New research suggests cannabis and placebo provide similar pain relief

Can cannabis really relieve pain? Or is it just all in our heads? 

New research suggests that cannabis and placebo have similar pain relief effects. In some places where marijuana is legal, people with cancer and other chronic diseases rely on this substance to ease their pain, but a recent study debunked this claim and discovered that this is simply because they believe weed will help. The new research starts a discussion on the actual effectiveness and function of cannabis as a pain reliever. 

What does the new study suggest?

Cannabis, commonly called marijuana, has been used around the world for many years to reduce pain in patients. It is being used to treat certain conditions, such as multiple sclerosis, chronic pain and depression. Cannabis is known to work as a pain reliever by stimulating cannabinoid receptors in the brain which then activates the brain’s reward system and lower pain levels [1]. However, a recent study concluded that the use of cannabis as a pain reliever is merely coming from a belief that it will work on your body.  

In a recent research study published by JAMA Network Open on 28 November 2022, the results show that there is a significant pain reduction in response to placebo in cannabinoid randomised clinical trials. The participants who received a cannabis placebo were found to experience a reduction in pain, despite not having to use the drug. Surprisingly even the patients who did not use the active treatment or the placebo were reported to have the same levels of pain relief [2]. 

The new research further examined twenty studies using cannabis for pain control in 1,450 people who are between the ages of 33 and 62. All the studies were conducted following the double-blind strategy, placebo-controlled clinical trials, which means that even the researchers themselves did not know which study participant may receive cannabis or dummy treatment.

In the end, the researchers concluded that there was no difference in self-reported pain reduction between the use of marijuana or placebo in the clinical trials. In fact, both marijuana and placebo – showed a large improvement in the pain of the study participants. There was no difference between the length of treatment – 45 days or several months – both showed pain improvement as well.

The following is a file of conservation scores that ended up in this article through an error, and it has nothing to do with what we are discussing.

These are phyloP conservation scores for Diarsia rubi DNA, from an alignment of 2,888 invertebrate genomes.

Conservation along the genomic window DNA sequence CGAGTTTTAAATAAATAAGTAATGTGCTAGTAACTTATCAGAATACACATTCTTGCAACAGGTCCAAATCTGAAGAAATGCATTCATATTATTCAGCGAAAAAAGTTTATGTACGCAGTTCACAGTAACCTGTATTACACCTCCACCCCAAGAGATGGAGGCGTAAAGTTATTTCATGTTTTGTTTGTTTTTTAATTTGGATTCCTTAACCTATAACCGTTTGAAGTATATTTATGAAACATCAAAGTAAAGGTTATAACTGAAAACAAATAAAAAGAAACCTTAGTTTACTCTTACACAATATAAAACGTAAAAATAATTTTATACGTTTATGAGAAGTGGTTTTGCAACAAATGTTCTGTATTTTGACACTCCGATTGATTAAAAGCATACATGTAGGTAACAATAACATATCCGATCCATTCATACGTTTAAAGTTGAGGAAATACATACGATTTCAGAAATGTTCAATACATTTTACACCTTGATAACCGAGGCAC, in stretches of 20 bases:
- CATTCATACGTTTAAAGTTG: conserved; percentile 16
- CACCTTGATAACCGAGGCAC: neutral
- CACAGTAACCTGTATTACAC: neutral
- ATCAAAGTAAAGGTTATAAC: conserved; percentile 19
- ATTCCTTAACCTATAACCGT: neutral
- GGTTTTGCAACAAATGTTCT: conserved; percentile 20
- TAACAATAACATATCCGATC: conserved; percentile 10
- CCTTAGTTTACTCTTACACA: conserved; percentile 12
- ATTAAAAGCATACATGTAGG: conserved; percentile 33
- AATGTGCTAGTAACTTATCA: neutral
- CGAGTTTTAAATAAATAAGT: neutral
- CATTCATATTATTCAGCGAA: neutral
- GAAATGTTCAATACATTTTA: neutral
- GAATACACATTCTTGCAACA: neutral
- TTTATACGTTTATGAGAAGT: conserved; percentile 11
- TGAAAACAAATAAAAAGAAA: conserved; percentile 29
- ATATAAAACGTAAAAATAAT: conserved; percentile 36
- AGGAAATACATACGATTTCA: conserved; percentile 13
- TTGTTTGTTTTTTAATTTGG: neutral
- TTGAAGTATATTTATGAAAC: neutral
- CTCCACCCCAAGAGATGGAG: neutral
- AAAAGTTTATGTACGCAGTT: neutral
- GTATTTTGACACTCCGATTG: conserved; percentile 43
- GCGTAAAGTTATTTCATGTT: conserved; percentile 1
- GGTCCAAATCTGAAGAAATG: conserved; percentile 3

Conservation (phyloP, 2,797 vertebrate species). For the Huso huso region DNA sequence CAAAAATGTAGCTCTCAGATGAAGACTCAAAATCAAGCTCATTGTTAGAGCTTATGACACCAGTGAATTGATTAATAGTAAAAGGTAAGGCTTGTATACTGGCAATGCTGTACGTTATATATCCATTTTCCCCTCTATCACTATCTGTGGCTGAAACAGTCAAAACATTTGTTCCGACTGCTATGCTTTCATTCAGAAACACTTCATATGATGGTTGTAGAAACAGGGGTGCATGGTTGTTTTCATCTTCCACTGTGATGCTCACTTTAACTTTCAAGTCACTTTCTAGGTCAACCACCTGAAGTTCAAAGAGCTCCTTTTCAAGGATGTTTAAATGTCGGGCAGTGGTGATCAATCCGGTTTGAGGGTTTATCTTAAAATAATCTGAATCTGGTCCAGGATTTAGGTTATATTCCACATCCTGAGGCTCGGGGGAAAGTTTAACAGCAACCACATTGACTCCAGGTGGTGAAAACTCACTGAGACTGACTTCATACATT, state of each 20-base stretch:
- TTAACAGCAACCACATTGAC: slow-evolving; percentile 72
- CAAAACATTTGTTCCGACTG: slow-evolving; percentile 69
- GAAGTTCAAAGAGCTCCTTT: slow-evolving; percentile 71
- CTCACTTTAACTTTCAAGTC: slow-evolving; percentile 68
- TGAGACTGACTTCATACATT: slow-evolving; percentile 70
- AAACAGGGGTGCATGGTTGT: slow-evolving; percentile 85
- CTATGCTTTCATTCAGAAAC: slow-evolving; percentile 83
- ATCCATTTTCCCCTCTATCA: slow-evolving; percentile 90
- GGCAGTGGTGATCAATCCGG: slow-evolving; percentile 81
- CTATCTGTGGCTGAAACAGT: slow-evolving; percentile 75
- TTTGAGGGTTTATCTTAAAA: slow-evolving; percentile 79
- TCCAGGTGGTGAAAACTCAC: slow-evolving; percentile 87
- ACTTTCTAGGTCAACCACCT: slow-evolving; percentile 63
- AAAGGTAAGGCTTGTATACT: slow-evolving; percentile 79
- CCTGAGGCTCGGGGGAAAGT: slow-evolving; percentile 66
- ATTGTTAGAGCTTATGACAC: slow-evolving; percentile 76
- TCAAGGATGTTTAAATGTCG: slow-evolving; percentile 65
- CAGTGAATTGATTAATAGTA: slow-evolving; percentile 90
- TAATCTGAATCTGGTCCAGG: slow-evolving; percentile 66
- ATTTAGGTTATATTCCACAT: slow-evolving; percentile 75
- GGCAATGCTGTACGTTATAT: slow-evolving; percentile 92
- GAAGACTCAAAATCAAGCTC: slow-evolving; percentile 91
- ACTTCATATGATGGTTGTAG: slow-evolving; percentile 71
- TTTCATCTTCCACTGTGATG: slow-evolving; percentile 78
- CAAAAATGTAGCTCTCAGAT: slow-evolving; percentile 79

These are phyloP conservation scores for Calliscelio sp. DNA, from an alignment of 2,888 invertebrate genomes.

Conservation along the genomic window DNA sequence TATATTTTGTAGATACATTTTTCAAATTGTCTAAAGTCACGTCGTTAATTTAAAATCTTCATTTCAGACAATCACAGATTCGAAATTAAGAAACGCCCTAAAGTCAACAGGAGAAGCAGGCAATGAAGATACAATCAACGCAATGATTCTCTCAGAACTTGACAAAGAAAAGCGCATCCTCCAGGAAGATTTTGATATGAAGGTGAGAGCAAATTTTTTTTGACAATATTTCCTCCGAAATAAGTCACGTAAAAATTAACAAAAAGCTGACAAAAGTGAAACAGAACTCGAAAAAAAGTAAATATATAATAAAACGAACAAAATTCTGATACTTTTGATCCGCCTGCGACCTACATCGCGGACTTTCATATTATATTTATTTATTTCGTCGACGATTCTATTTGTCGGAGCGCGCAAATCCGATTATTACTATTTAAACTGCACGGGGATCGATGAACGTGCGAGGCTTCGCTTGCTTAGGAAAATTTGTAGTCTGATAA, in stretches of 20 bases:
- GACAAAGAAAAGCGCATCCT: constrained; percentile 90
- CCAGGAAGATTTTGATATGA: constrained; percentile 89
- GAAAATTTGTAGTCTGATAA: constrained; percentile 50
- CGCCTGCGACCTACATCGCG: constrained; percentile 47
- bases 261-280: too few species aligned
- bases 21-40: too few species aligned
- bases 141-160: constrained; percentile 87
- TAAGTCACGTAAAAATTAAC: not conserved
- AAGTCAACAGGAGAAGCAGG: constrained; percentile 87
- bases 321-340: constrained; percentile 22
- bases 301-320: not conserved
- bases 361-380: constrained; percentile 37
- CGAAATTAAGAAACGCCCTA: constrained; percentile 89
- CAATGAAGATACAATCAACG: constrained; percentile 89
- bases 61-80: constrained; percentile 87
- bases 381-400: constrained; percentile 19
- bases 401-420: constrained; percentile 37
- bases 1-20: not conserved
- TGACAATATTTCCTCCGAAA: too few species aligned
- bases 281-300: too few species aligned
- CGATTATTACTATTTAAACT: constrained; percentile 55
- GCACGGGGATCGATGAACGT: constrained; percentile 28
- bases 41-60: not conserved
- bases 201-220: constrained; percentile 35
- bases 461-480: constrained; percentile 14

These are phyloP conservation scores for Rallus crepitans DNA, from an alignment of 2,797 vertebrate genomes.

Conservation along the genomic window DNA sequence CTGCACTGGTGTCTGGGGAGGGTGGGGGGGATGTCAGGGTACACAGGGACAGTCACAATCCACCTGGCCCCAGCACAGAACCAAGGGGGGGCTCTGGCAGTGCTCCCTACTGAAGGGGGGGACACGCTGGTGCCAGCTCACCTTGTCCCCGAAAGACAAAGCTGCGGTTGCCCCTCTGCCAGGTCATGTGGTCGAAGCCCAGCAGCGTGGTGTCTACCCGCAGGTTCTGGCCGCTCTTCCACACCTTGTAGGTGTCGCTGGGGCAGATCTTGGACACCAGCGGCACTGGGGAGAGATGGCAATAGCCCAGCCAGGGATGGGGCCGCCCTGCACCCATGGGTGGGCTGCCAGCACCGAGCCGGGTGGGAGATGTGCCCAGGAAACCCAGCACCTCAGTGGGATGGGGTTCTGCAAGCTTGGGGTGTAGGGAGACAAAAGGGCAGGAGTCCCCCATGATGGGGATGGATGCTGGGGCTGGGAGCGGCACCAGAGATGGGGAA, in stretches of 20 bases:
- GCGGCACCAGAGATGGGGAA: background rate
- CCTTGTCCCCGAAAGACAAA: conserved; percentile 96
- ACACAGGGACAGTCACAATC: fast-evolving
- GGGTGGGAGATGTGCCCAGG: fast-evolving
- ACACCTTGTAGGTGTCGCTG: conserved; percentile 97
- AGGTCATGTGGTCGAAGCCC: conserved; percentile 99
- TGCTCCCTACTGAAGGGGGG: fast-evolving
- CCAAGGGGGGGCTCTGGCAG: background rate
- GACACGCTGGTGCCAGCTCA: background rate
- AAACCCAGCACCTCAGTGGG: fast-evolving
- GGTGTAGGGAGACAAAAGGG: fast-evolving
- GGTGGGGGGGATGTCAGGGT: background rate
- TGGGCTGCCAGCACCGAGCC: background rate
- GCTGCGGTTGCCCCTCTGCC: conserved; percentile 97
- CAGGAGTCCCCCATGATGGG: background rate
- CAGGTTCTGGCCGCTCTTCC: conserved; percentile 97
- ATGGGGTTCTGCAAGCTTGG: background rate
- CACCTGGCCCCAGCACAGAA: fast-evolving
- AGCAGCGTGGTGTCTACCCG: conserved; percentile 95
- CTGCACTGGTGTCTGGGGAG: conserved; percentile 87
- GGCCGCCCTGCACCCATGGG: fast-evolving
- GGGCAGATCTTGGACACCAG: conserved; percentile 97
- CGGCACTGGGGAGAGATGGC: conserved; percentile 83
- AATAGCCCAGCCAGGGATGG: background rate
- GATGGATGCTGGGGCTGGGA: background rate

What is the ‘placebo effect’?

The term ‘placebo effect’ was used in the study that pertains to the positive expectations about the dummy pill of marijuana that affects the way the patients look at the procedure or treatment – it’s like tricking the brain into thinking that certain medications that you consumed are what you supposed them to be, tending you to think they are essentially working on your body. During the experiment, the study created a cannabis placebo which is a different substance from marijuana, but it mimics its appearance, smell, taste and feel. The cannabis placebo provides the same pain relief effects as the actual cannabis-based products. 

There are two main cannabinoids in marijuana that were used in the study as active treatments, such as delta-9-tetrahydrocannabinol (THC) or cannabidiol (CBD), while the prescription drugs are nabilone (Cesamet), dronabinol (Marinol, Syndros) and nabiximols (Sativex). These were administered as a pill, spray, oil or smoke or vapour. The researchers derived that participants who received active treatment and participants who received a placebo had the same levels of pain relief.

Furthermore, the placebo effect is considered extremely powerful in that it can even level to the effects of ibuprofen or morphine and other common pain-relieving drugs in the body, according to previous studies. In certain clinical trials about common pain medications, like aspirin and ibuprofen, placebos give similar pain relief as the actual drugs. That is not to say that the common pain medications are not effective; rather, the placebo can only rival with its mimicking effect capabilities. Both active medications and placebo only work through different neurobiological pathways. 

What do researchers and health experts say?

The lead author, Associate Professor and Research Group Leader in the pain neuroimaging lab of Karolinska Institutet in the Stockholm area, Karin Jensen, emphasised that the placebo response amounted to 67 percent of the pain relief linked to genuine cannabinoids. Important factors like the patients’ expectations of relief play a role in the analgesic effects related to cannabis-based treatments.